Nurses have an obligation to provide safe, competent and ethical care to their clients, in accordance with BCCNM’s Standards of Practice and relevant legislation.
You can transfer care for a pregnant client to a physician or midwife at any agreed upon time during the pregnancy and before delivery. This is a decision influenced by factors such as maternal/fetal complexity and risk, your individual competence providing prenatal care, and care provider preference.
Make sure you inform your prenatal client early on that another provider will be involved in their care, including performing the delivery. You’ll need to consult with the midwife or physician at an appropriate time to determine the best approach for your client’s care. Possibilities include:
If the client does not have a physician or midwife, discuss with the client and refer to an appropriate physician/midwife.
Consultation and referral standards in the Scope of Practice for NPs.
NPs have a
Duty to Provide Care and should avoid any actions that could be seen as abandonment of care. However, NPs may be required to discontinue their professional relationship with clients when the NP-client relationship is eroded to the point where NPs can no longer meet their professional obligations toward the client. Ending the professional relationship when a client has not requested it and still requires care, is generally a measure of last resort.
If the NP-client relationship no longer seems therapeutic, you may need to discontinue that relationship. When this occurs, consider the following:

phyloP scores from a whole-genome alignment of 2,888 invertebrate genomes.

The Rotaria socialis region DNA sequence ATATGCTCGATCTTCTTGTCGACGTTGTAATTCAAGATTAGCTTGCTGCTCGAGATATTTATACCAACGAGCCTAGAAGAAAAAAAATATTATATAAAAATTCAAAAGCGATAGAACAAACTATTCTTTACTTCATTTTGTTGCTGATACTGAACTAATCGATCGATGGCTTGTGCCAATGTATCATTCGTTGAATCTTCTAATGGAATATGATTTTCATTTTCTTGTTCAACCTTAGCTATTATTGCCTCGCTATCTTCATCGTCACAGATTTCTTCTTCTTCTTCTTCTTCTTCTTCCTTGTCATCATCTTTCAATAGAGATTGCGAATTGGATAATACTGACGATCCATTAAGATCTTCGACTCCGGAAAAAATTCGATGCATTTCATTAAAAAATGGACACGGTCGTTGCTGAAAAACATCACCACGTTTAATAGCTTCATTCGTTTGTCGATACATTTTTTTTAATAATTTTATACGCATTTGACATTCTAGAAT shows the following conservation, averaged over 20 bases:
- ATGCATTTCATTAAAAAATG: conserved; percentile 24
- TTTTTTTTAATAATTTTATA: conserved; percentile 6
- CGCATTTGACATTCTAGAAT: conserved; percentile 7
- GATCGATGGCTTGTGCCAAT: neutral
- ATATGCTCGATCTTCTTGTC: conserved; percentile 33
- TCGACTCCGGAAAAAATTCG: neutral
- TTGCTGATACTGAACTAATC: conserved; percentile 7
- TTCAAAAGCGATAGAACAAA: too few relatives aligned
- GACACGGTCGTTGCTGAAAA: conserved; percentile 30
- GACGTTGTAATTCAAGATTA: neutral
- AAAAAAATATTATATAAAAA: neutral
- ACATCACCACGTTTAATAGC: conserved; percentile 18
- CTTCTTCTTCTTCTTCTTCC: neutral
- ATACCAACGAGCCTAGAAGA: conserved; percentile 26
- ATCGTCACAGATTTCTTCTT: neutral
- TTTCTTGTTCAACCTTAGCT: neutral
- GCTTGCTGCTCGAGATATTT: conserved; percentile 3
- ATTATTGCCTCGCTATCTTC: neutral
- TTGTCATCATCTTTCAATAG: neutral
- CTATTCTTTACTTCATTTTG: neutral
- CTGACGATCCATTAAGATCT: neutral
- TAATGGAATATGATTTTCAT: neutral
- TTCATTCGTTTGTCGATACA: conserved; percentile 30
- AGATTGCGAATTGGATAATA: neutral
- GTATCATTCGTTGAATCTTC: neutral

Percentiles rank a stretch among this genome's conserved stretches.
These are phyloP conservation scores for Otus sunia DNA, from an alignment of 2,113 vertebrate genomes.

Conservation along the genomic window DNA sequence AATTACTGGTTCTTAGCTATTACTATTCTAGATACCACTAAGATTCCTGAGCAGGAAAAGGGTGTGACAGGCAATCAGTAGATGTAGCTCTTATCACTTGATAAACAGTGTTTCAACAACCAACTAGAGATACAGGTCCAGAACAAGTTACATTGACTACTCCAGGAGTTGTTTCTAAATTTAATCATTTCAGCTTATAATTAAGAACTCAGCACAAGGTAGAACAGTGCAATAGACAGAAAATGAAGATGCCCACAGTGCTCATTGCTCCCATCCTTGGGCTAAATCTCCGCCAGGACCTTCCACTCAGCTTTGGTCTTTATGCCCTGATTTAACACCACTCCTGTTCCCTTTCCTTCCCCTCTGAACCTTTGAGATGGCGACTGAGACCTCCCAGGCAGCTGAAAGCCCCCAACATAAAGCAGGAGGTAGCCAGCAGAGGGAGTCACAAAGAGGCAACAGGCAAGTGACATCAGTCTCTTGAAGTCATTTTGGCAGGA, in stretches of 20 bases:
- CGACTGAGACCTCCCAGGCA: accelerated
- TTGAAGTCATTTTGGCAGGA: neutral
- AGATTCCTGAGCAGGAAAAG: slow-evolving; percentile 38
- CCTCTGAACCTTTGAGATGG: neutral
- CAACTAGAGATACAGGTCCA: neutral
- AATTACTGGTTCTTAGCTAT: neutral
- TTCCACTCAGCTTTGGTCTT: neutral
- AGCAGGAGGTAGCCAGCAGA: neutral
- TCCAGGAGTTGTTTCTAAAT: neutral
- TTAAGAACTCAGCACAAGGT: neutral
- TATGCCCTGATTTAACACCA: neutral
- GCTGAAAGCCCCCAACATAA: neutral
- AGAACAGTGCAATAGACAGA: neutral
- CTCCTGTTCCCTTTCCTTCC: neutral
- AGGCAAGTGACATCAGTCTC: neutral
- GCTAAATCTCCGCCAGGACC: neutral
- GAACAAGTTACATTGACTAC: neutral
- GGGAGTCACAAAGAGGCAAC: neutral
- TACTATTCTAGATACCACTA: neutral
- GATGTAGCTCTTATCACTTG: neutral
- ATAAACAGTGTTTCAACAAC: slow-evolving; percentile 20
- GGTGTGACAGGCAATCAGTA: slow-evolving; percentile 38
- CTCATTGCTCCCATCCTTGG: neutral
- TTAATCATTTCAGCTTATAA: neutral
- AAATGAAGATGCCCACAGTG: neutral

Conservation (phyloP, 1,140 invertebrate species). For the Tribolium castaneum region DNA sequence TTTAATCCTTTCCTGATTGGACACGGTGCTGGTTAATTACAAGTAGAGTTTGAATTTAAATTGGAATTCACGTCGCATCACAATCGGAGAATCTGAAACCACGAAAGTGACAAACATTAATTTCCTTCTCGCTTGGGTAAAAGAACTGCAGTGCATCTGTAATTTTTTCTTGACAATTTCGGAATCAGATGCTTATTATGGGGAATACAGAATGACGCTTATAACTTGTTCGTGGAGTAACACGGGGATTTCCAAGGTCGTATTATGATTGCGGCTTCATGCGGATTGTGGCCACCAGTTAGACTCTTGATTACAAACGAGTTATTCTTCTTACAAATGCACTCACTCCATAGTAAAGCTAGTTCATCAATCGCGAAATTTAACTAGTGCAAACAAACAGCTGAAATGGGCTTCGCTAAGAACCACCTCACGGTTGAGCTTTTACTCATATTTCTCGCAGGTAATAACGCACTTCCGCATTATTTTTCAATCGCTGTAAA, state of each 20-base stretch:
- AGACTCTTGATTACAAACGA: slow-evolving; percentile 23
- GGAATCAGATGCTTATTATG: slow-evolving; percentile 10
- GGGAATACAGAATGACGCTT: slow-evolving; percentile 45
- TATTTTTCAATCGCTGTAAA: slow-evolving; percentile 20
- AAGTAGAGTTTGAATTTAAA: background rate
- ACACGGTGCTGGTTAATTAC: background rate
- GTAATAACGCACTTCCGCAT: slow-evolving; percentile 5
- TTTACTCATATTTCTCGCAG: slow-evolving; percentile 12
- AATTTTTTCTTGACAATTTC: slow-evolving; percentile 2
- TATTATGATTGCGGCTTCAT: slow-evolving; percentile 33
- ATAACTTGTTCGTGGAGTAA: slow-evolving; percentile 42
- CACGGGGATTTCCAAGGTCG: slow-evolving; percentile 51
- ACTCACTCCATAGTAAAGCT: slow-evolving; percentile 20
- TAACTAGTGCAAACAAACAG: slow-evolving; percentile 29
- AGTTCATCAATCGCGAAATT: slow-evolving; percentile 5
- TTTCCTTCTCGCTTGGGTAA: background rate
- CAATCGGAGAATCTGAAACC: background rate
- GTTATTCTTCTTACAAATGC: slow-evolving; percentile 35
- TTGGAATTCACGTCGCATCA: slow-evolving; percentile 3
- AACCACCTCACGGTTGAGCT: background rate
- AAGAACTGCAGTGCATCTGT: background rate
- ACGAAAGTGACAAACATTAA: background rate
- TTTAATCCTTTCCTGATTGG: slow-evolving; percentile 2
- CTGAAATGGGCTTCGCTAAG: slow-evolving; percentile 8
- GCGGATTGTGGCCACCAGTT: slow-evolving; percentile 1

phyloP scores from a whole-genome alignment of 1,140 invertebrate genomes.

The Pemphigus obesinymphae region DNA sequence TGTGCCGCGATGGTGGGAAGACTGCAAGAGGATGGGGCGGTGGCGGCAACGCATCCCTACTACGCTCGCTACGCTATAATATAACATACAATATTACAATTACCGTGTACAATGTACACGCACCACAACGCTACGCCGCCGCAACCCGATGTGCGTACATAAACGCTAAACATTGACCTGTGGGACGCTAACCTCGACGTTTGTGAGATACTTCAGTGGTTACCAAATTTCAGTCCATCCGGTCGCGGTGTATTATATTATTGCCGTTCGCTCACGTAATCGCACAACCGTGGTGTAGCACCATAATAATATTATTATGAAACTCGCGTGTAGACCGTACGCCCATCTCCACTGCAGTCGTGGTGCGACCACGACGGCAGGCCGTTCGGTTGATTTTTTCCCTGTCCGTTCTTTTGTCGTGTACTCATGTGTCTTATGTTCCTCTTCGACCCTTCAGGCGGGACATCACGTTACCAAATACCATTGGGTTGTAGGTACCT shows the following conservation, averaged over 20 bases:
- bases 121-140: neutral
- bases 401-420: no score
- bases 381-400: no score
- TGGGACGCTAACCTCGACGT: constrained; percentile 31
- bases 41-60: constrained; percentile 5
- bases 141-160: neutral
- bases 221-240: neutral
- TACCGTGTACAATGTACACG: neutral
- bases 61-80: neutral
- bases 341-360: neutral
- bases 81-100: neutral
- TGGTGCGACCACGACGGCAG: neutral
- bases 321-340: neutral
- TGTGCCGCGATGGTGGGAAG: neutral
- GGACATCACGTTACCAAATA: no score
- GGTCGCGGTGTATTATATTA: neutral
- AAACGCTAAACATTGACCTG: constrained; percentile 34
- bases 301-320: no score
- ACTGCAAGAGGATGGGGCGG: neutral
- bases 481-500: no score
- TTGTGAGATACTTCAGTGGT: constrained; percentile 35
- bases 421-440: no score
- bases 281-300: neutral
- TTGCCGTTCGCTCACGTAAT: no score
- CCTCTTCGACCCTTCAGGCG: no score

Provide your client with:
While you are not obligated to continue to care for a client indefinitely, you must not abandon a client in an emergency where harm may be imminent. In the event of a complaint to BCCNP, abrupt discontinuation of necessary medical care and treatment may constitute unprofessional conduct. The following are examples of situations where ending the NP-client relationship may be appropriate:
The following are examples where ending the NP-client relationship is not appropriate:
Review CNPS information on
ending the NP client relationship.
Thank you to the College of Physicians and Surgeons of BC for permission to adapt their content.
If you think providing care would put you at risk, you may withdraw from providing care or refuse to provide care. Think about your legal, professional, and contractual responsibilities and use an ethical decision-making process to help you make the decision. The
Duty to Provide Care practice standard provides more information and guidance about your legal and professional obligations to clients.
It's important to work with the client, co-workers, and your employer to develop a plan that allows for client care and for your safety.
Nurses have a professional and legal duty to provide clients with safe, competent and ethical care, and the client has a right to receive care. Do not allow your personal judgments about a client, or the client's lifestyle, to compromise the client's care by withdrawing care or refusing to provide care.
While you cannot abandon your clients, do not put yourself or clients in situations where giving care might be a danger to personal safety - violence; communicable disease; physical, verbal, or sexual abuse.